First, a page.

Archbishop Njongonkulu Ndungane of the Anglican Church of Southern Africa told the 3rd South African AIDS Conference in Durban on June 8 to "spend more time looking through the eyes of children."
In his Nkosi Johnson Lecture to the conference, Ndungane urged participants to remember the vision 11-year old Nkosi shared with the world 7 years ago. "Much more remains to be done in preventing the spread of this pandemic, in overcoming the lingering ignorance and superstition which surround it, and in supporting everyone living with or affected in any way by HIV and AIDS," he said. To give children effective help meant that first adults must listen to children "and learn what help and support they most need, and what would make the greatest differences to the difficulties they face."
The Archbishop told how Cape Town churches had realized that, even though their children had a high knowledge about HIV and AIDS and about the church's teaching that God created sex to be enjoyed within marriage, this had little effect on their behavior. Listening to the young people made them realize they must get away from the image of 'thou shalt not' and instead offer a positive and joyful vision of life, he explained. Listening had also led to effective "peer education" programs where the young people themselves took the lead in promoting healthy lifestyles.
Ndungane called on all South Africans to work together for a generation without AIDS. "Everyone who is born HIV negative should remain HIV negative," he said. This would require everyone to work together in partnerships across government, business, civil society and faith communities, and a shift "from scoring points to sharing purpose." He hoped that the National Strategic Plan and the current conference would prove to be a turning point.
Advocating universal access to both medication and adequate nutrition, he underlined the benefits to children of parents who were able to live long and healthy lives, despite the virus.
The Archbishop called on churches, especially in rural areas, to offer their premises for "One Stop Health Care Centres" from which professionals and volunteers could run a range of services from voluntary counseling and testing, to drug administration and compliance monitoring, to prevention education and advice on access to grants.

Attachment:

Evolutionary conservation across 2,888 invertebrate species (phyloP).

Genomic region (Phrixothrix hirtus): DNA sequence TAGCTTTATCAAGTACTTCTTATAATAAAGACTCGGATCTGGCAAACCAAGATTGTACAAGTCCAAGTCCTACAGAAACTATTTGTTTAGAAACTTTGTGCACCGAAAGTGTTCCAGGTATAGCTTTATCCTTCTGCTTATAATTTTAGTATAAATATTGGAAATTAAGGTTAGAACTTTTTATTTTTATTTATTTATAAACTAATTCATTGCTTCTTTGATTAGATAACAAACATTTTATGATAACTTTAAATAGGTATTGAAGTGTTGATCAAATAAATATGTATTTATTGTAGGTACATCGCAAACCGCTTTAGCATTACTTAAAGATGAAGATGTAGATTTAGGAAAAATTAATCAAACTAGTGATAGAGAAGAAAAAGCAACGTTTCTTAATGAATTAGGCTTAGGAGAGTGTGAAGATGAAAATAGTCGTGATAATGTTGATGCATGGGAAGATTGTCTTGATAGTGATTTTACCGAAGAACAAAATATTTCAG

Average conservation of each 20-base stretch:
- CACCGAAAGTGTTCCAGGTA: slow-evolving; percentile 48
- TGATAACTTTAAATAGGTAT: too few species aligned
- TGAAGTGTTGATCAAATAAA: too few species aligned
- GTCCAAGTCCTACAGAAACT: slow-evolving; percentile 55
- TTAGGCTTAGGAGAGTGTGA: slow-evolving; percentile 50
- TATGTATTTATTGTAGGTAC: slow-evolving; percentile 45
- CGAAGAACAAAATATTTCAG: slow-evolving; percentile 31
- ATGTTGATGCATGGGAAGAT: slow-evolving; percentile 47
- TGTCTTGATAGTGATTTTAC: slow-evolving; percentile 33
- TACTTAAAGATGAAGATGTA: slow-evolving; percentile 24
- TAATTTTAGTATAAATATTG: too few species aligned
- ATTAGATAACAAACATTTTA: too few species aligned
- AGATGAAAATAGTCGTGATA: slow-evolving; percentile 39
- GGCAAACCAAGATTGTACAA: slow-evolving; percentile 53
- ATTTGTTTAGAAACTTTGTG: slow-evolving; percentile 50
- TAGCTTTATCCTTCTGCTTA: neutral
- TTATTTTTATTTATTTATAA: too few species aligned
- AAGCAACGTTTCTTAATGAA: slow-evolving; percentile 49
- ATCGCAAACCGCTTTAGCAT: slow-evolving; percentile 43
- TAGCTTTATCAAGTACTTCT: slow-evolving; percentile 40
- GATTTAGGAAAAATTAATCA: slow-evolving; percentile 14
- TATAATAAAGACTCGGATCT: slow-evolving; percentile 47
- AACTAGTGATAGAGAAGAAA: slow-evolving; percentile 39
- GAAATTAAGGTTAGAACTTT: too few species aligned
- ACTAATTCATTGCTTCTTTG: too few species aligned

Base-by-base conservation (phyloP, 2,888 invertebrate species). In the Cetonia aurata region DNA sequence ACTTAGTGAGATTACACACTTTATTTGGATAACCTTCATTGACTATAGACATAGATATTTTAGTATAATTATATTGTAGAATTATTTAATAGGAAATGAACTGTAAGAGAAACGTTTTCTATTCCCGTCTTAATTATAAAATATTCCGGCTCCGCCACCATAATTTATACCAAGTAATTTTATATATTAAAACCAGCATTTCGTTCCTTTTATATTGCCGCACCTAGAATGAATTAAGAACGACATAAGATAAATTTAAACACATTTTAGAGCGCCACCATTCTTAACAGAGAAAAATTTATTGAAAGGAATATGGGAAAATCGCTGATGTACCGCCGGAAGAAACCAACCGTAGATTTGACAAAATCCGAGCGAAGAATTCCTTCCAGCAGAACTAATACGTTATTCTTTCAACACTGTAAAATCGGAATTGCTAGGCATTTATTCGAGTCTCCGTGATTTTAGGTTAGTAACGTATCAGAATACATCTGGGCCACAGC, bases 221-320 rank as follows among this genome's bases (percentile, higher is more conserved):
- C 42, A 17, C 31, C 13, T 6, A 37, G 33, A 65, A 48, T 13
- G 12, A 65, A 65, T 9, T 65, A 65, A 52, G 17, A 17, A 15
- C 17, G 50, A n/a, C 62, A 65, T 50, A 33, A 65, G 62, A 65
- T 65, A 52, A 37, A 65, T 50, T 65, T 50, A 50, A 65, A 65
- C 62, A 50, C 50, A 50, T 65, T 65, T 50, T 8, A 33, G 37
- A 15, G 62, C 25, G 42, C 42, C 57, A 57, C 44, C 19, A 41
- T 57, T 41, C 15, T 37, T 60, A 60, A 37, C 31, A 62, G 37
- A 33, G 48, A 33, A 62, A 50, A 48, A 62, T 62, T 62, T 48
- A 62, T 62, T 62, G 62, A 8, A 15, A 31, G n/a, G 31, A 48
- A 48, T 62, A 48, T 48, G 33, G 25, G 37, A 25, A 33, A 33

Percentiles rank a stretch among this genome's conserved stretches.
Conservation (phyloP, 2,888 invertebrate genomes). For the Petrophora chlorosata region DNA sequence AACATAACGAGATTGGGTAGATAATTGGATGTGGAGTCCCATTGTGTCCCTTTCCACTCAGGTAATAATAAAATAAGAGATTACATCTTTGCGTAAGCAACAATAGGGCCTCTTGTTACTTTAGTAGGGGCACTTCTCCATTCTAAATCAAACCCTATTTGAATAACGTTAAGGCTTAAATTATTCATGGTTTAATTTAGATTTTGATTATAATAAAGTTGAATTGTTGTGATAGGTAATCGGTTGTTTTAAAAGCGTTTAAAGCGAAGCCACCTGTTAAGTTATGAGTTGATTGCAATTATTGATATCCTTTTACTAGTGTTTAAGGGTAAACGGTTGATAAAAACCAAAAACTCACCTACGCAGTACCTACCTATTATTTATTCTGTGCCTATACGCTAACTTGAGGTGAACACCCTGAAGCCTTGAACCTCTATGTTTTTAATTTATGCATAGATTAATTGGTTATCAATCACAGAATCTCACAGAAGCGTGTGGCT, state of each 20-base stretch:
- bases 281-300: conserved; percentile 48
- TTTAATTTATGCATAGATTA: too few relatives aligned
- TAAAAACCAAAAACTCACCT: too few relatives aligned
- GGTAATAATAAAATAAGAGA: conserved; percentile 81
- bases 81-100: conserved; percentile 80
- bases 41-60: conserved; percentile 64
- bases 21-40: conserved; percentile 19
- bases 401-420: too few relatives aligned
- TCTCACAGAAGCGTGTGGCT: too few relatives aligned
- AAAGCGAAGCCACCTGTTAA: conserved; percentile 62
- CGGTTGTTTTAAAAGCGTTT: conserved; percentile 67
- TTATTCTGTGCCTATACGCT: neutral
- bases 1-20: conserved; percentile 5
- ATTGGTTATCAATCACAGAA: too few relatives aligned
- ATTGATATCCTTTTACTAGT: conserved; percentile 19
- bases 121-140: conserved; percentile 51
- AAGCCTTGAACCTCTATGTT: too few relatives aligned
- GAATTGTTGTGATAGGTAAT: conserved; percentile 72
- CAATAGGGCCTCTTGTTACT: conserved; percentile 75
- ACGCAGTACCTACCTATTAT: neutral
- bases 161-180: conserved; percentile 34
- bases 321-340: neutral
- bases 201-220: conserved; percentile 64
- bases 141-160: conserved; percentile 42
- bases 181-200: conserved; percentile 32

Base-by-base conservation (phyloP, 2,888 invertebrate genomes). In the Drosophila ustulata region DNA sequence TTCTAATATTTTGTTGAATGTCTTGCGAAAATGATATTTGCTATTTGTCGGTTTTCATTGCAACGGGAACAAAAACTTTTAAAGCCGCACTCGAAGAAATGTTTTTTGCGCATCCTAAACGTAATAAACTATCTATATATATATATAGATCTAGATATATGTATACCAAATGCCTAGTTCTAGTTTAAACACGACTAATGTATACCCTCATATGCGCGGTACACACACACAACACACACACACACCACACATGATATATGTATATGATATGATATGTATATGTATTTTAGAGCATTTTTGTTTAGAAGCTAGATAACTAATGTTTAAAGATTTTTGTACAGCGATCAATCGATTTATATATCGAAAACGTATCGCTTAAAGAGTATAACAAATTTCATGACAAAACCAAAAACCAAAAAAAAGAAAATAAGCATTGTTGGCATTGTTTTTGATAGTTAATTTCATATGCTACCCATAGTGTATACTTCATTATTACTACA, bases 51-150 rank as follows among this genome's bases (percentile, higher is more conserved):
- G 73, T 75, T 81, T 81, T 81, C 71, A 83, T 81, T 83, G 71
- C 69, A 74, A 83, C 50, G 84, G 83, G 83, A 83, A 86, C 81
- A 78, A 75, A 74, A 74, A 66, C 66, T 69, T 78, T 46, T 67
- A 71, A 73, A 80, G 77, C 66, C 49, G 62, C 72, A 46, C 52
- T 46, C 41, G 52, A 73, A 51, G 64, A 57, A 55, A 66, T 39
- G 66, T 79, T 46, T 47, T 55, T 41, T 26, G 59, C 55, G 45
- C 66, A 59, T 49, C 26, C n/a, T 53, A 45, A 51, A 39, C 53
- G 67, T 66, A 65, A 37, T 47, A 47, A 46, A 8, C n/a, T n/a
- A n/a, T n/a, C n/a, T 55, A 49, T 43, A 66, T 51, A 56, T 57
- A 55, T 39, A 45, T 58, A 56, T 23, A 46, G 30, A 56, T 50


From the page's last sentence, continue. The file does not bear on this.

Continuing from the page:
He also challenged the faith communities to "move from being part of the problem to taking a lead" in overcoming stigma, and told them they needed a "change of mindset" so that Scripture and other holy texts were no longer used to oppress women and girls. "In 21st century South Africa, too many men are still giving religious reasons to justify unjustifiable patriarchal attitudes within contemporary cultures -- whether rooted in Africa or beyond -- and defend indefensible actions, which are certainly not what our faiths have at their heart," he said. "This must change."
Ndungane paid tribute to the "anonymous multitude" of carers in the country, and called for them to receive adequate support and resourcing. He also called for simpler funerals, saying "we can bury our loved ones with dignity, without being drawn into terrible debt. Love and respect for our dead are not measured in rands, but in the attitudes of our hearts."
Speaking about his recent HIV test, Ndungane said he hoped that people might come to "view being tested in the same light as a regular check-up at the dentist."
In his conclusion, he noted that contemporary society often encourages people to forget that to be human is to be mortal -- "a fact the pandemic forces all of us to face." He urged people to "learn to be better at helping one another live well, and die well -- without fear, with all the love and the care that we need."